New Delhi: Amid public outcry over pegging urban poverty line at per capita consumption of Rs 32 a day, Planning Commission on Monday said the percentage of poor is declining in the country.
"...the percentage of people who are poor today is declining, whether you use the Tendulkar method or the method used previously," Plan panel Member Arun Maira told reporters on the sidelines of an Assocham function here.
The statement follows an uproar over Plan panel's recent calculation of poverty line based on the Tendulkar methodology, which also include spending on health and education, besides calorie intake.
In its affidavit before the Supreme Court, the Planning Commission has stated that a person with consumption of up to Rs 32 per day would be considered poor in urban areas. The per capita consumption limit in rural area has been fixed at Rs 26 a day.
The Tendulkar panel, Maira added, "was asked to (suggest) a measurement method for a broad assessment of whether Government programmes are improving situations or not."
He said that poverty is relative concept and comparing today's poverty with that of the past would be incorrect.
"I believe that even a person who is getting Rs 15,000 (per month) today, is poor. Poverty is a very relative thing too... So, poverty level is also defined by what is happening to the rest of the country", he added.
As per Plan panel's estimates, based on the Tendulkar Committee's methodology, 40.74 crore people were poor as on March 1, 2005. India's population is 121 crore as per the 2011 Census.
Montek defends Rs 32 a day limit for fixing poverty line
Defending Plan panel's criteria under which those who consume items worth more than Rs 32 in urban areas in a day are not poor, its Deputy Chairman Montek Singh Ahluwalia Monday said the limit will not be the basis for extending benefits to the poor.
"We have not made any new policy decision. The Supreme Court asked us how we calculate the poverty line, we gave the factual explanation. I believe the explanation we have given is factually correct," Ahluwalia, who is here to attend the first India-China Strategic Economic Dialogue, told the Indian media.
"That it how the poverty lines are set up and that is how poverty lines are updated," he said commenting for the first time after the controversy broke following an affidavit filed by the Planning Commission in the Supreme Court.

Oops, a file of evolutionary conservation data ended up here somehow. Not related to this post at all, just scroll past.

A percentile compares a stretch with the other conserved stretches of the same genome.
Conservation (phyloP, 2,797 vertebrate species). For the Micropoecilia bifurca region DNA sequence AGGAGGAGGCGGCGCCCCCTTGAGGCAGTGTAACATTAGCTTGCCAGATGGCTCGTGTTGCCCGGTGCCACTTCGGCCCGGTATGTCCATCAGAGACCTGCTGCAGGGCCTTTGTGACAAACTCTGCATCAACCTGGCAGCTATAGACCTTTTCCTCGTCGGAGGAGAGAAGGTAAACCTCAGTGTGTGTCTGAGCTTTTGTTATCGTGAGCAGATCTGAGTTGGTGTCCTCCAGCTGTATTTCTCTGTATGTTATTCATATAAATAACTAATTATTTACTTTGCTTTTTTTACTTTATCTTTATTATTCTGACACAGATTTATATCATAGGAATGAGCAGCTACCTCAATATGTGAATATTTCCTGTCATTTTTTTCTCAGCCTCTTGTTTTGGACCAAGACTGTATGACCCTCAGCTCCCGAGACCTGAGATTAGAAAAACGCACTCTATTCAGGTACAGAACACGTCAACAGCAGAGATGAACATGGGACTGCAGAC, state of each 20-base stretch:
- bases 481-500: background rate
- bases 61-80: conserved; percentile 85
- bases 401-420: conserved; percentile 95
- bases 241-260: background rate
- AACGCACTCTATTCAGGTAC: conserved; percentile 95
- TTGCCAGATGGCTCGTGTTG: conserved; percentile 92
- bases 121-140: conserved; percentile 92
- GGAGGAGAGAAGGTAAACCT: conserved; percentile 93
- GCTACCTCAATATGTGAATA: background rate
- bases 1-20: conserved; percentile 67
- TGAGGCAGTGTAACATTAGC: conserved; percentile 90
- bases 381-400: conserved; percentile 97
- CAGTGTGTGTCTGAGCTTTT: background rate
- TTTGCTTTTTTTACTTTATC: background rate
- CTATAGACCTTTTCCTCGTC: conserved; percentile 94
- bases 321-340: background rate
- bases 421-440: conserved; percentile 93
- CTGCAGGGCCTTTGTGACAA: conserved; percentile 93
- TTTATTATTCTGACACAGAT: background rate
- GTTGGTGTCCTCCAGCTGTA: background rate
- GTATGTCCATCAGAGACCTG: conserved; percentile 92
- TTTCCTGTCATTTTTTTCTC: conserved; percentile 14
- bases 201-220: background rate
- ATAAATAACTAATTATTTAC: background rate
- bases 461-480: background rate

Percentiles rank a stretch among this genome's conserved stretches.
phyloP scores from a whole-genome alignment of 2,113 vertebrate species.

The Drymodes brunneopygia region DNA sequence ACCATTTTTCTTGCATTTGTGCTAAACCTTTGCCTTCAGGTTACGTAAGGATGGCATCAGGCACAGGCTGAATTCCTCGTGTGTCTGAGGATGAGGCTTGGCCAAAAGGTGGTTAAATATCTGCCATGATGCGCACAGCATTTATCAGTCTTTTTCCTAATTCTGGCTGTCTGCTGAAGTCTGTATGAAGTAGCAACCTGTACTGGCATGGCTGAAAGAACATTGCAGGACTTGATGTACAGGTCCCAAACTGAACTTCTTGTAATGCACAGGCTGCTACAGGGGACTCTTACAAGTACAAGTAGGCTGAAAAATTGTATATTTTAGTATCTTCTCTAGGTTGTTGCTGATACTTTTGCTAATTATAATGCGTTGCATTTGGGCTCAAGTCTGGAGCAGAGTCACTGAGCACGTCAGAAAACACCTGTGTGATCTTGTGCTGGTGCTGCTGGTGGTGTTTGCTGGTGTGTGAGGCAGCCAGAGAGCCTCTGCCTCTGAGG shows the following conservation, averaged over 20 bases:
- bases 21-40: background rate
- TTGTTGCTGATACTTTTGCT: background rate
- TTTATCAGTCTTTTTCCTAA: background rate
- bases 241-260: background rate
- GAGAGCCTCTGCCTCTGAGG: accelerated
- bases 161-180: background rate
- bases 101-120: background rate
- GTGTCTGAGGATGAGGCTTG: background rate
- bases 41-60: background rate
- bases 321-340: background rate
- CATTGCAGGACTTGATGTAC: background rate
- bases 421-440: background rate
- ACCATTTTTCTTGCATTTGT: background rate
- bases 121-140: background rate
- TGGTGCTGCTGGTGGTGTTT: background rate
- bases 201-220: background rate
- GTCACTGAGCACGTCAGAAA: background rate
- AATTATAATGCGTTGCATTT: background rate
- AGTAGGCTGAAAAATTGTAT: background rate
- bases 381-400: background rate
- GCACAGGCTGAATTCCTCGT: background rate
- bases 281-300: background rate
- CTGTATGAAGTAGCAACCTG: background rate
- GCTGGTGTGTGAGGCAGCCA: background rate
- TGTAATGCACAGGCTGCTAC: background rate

In its affidavit, the Planning Commission has stated that a person with consumption of up to Rs 32 per day would be considered poor in urban areas. The per capita consumption limit in rural area has been fixed at Rs 26 a day.
Asserting that the data forwarded to the apex court was set by the Tendulkar Committee which was appointed to define the poverty line, he said the amount fixed were per each person not per family.
"This is the number the Tendulkar Committee recommended which is an expert group. We accepted that which mean that the poverty numbers went up", he said.
"Many in the media misread the affidavit. I have heard the people say how a family of five can live on Rs 32. This number is a per capita number, between the rural and urban. For a family of five it has to be multiplied by five," Ahluwalia said.
About the poverty criteria fixed using the Tendulkar Committee methodology, Ahluwalia said, "I am not sure, what we can do about this as it is a recommendation.. maybe we can appoint another committee that is all", Ahluwalia said.
He also countered the perception that the poverty line of 32 percent as per the Tendulkar panel will be applied for the purpose of the proposed food security bill and other such schemes for the Below Poverty Line (BPL) families.
The latest data of the Planning Commission indicates that poverty in India has declined to 32 percent in 2009-10 from 37.2 percent of the population five years ago.
The preliminary estimates are based on the formula suggested by the Tendulkar Committee for computing the number of poor in the country.
"Question is what is it that you are upset about. If you are upset about 32 percent means that Planning Commission wants to restrict it to 32 percent, it is factually incorrect. In all the internal discussion, I have been supportive saying we can manage 41 percent," he said.
"There is no unique logic to what should be poverty line. The Planning Commission believes that poverty is multi-dimensional concept. It is not going to be just looking at consumption but the availability of important elements like clean drinking water, health and education," he said.
"The Planning Commission’s motives are being wrongly understood. It is not our objective to deny anybody benefits. That is a separate issue to be decided by government. It is for government to decide," he said.
He said he is travelling to Paris from here to attend G-20 meeting. He will explain his stand more clearly to after his return to New Delhi on October 3.
First Published: Monday, September 26, 2011, 16:34